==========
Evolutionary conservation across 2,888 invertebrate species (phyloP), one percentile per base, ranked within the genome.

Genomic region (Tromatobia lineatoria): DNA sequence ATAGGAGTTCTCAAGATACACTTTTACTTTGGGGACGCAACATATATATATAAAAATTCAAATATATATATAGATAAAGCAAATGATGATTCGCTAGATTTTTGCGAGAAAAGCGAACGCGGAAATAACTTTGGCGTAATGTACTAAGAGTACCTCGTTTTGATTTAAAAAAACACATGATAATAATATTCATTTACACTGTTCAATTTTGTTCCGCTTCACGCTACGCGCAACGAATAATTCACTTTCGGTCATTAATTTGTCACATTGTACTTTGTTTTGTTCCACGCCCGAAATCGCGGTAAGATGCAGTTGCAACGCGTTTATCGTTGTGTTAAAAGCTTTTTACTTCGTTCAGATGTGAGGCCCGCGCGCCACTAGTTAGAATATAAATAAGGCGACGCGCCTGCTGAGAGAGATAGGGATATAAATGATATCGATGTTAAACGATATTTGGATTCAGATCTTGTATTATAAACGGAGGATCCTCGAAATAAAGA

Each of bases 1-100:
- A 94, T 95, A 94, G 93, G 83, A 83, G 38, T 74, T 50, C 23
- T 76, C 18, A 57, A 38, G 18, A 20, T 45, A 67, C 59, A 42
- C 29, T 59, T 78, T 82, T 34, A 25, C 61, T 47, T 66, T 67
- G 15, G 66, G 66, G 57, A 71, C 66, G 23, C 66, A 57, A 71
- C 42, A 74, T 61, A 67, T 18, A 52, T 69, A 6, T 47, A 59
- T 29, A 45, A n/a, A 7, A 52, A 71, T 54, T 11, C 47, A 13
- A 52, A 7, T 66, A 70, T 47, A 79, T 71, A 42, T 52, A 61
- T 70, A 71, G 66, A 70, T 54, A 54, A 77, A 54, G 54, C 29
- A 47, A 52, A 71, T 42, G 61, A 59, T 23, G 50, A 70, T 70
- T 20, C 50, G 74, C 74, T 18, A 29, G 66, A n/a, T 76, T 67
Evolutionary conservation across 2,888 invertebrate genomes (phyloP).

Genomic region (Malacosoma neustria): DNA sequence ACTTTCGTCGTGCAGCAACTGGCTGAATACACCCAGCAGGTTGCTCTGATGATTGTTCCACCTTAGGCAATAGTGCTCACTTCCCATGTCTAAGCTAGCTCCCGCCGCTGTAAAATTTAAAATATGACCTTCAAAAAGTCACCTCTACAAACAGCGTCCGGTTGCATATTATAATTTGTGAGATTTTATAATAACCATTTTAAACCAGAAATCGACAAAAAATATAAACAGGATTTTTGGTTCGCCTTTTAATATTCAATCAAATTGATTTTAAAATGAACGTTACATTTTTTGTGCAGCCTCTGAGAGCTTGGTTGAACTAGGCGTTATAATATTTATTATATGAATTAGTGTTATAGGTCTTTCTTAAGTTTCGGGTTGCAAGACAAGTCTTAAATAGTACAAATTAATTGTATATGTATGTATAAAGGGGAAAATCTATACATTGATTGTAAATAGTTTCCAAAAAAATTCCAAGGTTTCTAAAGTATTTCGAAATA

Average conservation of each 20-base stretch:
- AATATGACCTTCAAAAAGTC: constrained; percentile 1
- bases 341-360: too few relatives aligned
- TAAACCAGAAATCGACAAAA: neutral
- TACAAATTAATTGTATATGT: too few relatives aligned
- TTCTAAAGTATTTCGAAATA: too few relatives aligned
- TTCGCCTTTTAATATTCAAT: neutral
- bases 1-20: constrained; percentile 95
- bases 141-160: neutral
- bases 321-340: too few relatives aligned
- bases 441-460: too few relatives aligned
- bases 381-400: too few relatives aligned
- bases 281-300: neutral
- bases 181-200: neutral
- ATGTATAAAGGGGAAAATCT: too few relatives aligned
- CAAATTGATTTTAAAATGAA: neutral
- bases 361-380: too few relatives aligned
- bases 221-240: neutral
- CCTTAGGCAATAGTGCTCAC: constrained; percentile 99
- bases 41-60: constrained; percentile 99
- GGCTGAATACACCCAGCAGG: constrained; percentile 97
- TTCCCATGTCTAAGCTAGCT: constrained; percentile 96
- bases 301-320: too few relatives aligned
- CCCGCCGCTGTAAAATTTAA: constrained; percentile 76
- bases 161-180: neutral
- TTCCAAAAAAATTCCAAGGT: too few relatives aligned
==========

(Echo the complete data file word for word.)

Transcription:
Evolutionary conservation across 2,888 invertebrate species (phyloP), one percentile per base, ranked within the genome.

Genomic region (Tromatobia lineatoria): DNA sequence ATAGGAGTTCTCAAGATACACTTTTACTTTGGGGACGCAACATATATATATAAAAATTCAAATATATATATAGATAAAGCAAATGATGATTCGCTAGATTTTTGCGAGAAAAGCGAACGCGGAAATAACTTTGGCGTAATGTACTAAGAGTACCTCGTTTTGATTTAAAAAAACACATGATAATAATATTCATTTACACTGTTCAATTTTGTTCCGCTTCACGCTACGCGCAACGAATAATTCACTTTCGGTCATTAATTTGTCACATTGTACTTTGTTTTGTTCCACGCCCGAAATCGCGGTAAGATGCAGTTGCAACGCGTTTATCGTTGTGTTAAAAGCTTTTTACTTCGTTCAGATGTGAGGCCCGCGCGCCACTAGTTAGAATATAAATAAGGCGACGCGCCTGCTGAGAGAGATAGGGATATAAATGATATCGATGTTAAACGATATTTGGATTCAGATCTTGTATTATAAACGGAGGATCCTCGAAATAAAGA

Each of bases 1-100:
- A 94, T 95, A 94, G 93, G 83, A 83, G 38, T 74, T 50, C 23
- T 76, C 18, A 57, A 38, G 18, A 20, T 45, A 67, C 59, A 42
- C 29, T 59, T 78, T 82, T 34, A 25, C 61, T 47, T 66, T 67
- G 15, G 66, G 66, G 57, A 71, C 66, G 23, C 66, A 57, A 71
- C 42, A 74, T 61, A 67, T 18, A 52, T 69, A 6, T 47, A 59
- T 29, A 45, A n/a, A 7, A 52, A 71, T 54, T 11, C 47, A 13
- A 52, A 7, T 66, A 70, T 47, A 79, T 71, A 42, T 52, A 61
- T 70, A 71, G 66, A 70, T 54, A 54, A 77, A 54, G 54, C 29
- A 47, A 52, A 71, T 42, G 61, A 59, T 23, G 50, A 70, T 70
- T 20, C 50, G 74, C 74, T 18, A 29, G 66, A n/a, T 76, T 67
Evolutionary conservation across 2,888 invertebrate genomes (phyloP).

Genomic region (Malacosoma neustria): DNA sequence ACTTTCGTCGTGCAGCAACTGGCTGAATACACCCAGCAGGTTGCTCTGATGATTGTTCCACCTTAGGCAATAGTGCTCACTTCCCATGTCTAAGCTAGCTCCCGCCGCTGTAAAATTTAAAATATGACCTTCAAAAAGTCACCTCTACAAACAGCGTCCGGTTGCATATTATAATTTGTGAGATTTTATAATAACCATTTTAAACCAGAAATCGACAAAAAATATAAACAGGATTTTTGGTTCGCCTTTTAATATTCAATCAAATTGATTTTAAAATGAACGTTACATTTTTTGTGCAGCCTCTGAGAGCTTGGTTGAACTAGGCGTTATAATATTTATTATATGAATTAGTGTTATAGGTCTTTCTTAAGTTTCGGGTTGCAAGACAAGTCTTAAATAGTACAAATTAATTGTATATGTATGTATAAAGGGGAAAATCTATACATTGATTGTAAATAGTTTCCAAAAAAATTCCAAGGTTTCTAAAGTATTTCGAAATA

Average conservation of each 20-base stretch:
- AATATGACCTTCAAAAAGTC: constrained; percentile 1
- bases 341-360: too few relatives aligned
- TAAACCAGAAATCGACAAAA: neutral
- TACAAATTAATTGTATATGT: too few relatives aligned
- TTCTAAAGTATTTCGAAATA: too few relatives aligned
- TTCGCCTTTTAATATTCAAT: neutral
- bases 1-20: constrained; percentile 95
- bases 141-160: neutral
- bases 321-340: too few relatives aligned
- bases 441-460: too few relatives aligned
- bases 381-400: too few relatives aligned
- bases 281-300: neutral
- bases 181-200: neutral
- ATGTATAAAGGGGAAAATCT: too few relatives aligned
- CAAATTGATTTTAAAATGAA: neutral
- bases 361-380: too few relatives aligned
- bases 221-240: neutral
- CCTTAGGCAATAGTGCTCAC: constrained; percentile 99
- bases 41-60: constrained; percentile 99
- GGCTGAATACACCCAGCAGG: constrained; percentile 97
- TTCCCATGTCTAAGCTAGCT: constrained; percentile 96
- bases 301-320: too few relatives aligned
- CCCGCCGCTGTAAAATTTAA: constrained; percentile 76
- bases 161-180: neutral
- TTCCAAAAAAATTCCAAGGT: too few relatives aligned